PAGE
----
NYT Magazine Tells the Tale of Two Schools
“THE TALE OF TWO SCHOOLS”
By Joel Lovell
May 2, 2014
New York City’s Fieldston and University Heights schools are in the same borough but worlds apart. How much understanding between their students can a well-told story bring? Narrative 4 decided to find out.
University Heights High School is on St. Anns Avenue in the South Bronx, which is part of the poorest congressional district in America, according to the Census Bureau. Six miles away is the Ethical Culture Fieldston School, with its arched stone entrance and celebrities’ children and $43,000-a-year tuition. Eight years ago, as part of a program called Classroom Connections, students from the schools began exchanging letters, which eventually led to a small group from University Heights visiting Fieldston for a day. “At the time in our school, these were tough street kids,” said Lisa Greenbaum, who has been teaching English literature at University Heights for 10 years. “They walked into Fieldston, and they were just overwhelmed. They couldn’t imagine that this was just minutes from where they lived, and they never even knew about it. One kid ran crying off campus. It made them so disheartened about their own circumstances.
Over the next eight years, the two schools maintained their connection, groups of students meeting intermittently to talk about race relations, say, or gun violence, or to take a combined field trip to work on a community-garden project in Van Cortlandt Park. They most recently got together in early April to participate in an exercise in “radical empathy,” as it’s called by the group Narrative 4, which facilitates story exchanges between groups from all over the world.
Under the supervision of Narrative 4, the students paired off, one from each school, and shared stories that in some way defined them. When they gathered as a group a few hours later, each student was responsible for telling the other’s story, taking on the persona of his or her partner and telling the story in the first person (“shattering stereotypes by walking in each other’s shoes,” as one of the Narrative 4 facilitators put it).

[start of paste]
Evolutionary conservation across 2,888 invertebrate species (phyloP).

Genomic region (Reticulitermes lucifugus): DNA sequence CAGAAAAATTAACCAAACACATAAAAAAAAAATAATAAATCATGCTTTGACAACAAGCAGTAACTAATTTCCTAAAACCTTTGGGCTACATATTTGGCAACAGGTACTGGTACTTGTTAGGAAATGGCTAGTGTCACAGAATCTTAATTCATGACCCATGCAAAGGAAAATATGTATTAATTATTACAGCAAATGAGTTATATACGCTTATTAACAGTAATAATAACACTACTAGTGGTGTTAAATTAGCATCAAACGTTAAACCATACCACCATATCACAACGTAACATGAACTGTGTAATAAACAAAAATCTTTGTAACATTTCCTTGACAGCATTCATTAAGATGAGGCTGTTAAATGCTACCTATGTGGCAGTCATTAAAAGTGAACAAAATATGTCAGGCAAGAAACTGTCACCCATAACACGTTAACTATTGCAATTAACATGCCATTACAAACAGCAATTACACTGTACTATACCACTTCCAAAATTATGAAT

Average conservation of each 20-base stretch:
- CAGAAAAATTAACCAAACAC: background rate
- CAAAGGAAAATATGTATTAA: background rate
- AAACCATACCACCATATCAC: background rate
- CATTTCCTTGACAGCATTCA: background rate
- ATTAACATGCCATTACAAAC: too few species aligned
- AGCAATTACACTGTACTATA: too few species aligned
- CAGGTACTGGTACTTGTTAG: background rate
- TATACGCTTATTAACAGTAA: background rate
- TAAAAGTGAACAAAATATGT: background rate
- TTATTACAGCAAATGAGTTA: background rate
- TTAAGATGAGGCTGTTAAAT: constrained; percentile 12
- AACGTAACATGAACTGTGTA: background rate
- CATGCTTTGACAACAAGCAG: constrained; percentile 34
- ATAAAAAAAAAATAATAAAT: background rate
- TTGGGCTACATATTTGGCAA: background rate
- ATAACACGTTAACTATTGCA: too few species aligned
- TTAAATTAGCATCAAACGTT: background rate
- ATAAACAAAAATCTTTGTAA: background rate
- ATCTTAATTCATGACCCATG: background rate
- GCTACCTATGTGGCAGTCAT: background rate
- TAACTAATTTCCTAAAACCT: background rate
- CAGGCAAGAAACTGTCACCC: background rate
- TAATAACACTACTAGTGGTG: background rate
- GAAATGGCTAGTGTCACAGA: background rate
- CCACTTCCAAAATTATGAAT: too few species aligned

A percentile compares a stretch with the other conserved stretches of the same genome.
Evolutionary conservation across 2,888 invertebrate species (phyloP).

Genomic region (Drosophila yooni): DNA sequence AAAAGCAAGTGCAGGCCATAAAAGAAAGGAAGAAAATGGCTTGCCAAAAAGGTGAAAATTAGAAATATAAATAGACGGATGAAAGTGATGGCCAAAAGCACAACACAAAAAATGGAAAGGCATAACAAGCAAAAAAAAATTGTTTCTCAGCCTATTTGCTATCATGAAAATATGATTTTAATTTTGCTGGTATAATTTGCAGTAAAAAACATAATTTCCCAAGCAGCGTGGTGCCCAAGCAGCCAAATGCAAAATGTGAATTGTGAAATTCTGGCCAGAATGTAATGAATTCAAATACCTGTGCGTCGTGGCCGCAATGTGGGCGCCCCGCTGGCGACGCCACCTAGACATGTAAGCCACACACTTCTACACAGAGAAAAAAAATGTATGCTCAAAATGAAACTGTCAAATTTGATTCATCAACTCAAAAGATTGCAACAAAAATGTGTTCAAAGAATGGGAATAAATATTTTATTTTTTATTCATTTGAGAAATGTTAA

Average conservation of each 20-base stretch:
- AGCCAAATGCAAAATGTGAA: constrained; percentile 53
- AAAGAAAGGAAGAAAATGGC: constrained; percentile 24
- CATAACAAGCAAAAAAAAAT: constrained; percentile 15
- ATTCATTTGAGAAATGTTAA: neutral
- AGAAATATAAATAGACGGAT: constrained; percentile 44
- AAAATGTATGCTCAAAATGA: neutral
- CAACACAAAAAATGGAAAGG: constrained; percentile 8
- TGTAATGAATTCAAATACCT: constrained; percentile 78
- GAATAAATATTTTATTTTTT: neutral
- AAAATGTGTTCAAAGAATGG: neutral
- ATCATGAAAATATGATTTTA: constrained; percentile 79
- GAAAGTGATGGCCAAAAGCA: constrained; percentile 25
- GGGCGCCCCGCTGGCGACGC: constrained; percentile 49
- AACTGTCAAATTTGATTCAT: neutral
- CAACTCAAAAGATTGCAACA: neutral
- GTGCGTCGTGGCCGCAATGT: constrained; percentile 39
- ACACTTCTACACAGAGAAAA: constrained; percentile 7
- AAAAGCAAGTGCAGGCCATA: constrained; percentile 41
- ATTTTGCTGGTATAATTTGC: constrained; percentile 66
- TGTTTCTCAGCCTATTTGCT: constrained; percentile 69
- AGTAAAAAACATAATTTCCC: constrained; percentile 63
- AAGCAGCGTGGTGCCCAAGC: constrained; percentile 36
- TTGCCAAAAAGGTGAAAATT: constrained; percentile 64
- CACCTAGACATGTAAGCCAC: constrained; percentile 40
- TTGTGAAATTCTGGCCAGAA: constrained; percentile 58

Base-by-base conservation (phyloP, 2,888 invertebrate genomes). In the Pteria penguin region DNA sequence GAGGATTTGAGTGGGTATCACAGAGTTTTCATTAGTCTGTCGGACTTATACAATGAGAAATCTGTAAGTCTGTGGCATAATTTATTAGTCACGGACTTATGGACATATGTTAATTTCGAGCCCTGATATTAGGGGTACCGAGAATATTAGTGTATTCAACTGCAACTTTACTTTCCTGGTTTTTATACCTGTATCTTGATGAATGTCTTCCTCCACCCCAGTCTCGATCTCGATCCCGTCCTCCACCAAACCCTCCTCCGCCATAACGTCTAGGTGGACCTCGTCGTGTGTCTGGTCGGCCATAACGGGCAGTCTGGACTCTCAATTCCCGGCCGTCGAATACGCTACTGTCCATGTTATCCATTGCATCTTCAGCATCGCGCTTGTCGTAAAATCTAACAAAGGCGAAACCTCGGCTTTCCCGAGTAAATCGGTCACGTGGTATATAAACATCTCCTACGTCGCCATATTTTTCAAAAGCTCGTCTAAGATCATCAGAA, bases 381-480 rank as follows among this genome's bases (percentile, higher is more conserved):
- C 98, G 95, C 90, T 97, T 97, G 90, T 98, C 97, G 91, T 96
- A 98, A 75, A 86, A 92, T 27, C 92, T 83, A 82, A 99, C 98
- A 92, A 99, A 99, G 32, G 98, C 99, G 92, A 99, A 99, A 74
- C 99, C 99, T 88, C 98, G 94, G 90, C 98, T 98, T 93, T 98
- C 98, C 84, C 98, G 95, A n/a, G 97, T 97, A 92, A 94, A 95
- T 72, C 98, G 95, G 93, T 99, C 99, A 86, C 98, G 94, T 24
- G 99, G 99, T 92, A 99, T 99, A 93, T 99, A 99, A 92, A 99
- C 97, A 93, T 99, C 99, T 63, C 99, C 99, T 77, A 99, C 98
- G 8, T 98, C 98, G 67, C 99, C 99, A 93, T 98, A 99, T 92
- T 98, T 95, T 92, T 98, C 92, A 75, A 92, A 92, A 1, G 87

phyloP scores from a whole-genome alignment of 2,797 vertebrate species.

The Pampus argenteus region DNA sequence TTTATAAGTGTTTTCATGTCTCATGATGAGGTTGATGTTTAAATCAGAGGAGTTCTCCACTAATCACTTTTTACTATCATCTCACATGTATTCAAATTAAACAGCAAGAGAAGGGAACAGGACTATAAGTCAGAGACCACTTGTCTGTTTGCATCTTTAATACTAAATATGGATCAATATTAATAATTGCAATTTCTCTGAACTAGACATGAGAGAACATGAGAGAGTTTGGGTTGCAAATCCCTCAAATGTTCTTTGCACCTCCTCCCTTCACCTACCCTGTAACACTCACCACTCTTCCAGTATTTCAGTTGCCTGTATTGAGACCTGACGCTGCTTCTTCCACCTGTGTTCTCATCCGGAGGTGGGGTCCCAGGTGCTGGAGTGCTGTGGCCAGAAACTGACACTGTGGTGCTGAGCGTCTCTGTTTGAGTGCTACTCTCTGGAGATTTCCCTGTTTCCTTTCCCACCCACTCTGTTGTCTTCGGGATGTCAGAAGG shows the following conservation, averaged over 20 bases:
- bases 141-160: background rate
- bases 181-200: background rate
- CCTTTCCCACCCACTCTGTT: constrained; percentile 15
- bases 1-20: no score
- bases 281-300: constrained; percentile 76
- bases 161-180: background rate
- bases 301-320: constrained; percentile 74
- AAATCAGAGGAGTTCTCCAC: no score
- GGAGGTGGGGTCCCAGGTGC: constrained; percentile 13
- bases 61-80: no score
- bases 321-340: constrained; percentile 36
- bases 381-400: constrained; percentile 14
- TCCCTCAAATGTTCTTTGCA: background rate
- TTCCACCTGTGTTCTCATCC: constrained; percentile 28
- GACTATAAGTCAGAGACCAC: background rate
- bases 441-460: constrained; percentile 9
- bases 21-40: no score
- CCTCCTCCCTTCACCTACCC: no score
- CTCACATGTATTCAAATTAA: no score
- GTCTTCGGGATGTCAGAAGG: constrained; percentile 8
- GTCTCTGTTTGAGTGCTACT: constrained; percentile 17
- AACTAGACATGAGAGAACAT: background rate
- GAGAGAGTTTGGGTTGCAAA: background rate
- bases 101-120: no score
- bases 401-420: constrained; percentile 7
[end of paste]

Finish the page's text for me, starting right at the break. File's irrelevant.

It was a fairly remarkable thing to watch, the care each student took with the story that had been entrusted to her or him. David Fishman told the story of Angie Ramirez, whose father had died and whose mother had been sick. “I’m afraid of her going away,” David-as-Angie said. (“I shared a story about my Outward Bound trip last year,” David later wrote to me, as a way of talking about his awareness of the different kinds of strain in their lives, “and how I had to overcome peer pressure and stand up for what I believed in. My partner talked about her father’s death and an illness her mother had. She expressed fears about having to take care of her little siblings if her mother died.”)
The rest of the students’ stories ranged from the lighthearted (the first time I got drunk; my love of bowling) to the profound — stories of temporary homelessness and family suicides, of academic pressure and shame about being poor, of the struggle to help a mother overcome her troubles and find the physical and spiritual strength to turn her life around. That last story, which belongs to Johnny Rivera, was told to the group by Adam Ettelbrick. When it came time for Johnny to tell Adam’s story, about a first date that ended in the rain in Central Park — dancing, kissing, young love — he sold it completely. “It was so important to him,” Johnny said afterward. “And now it was kind of my story, too. So it was really important to me to get it right.”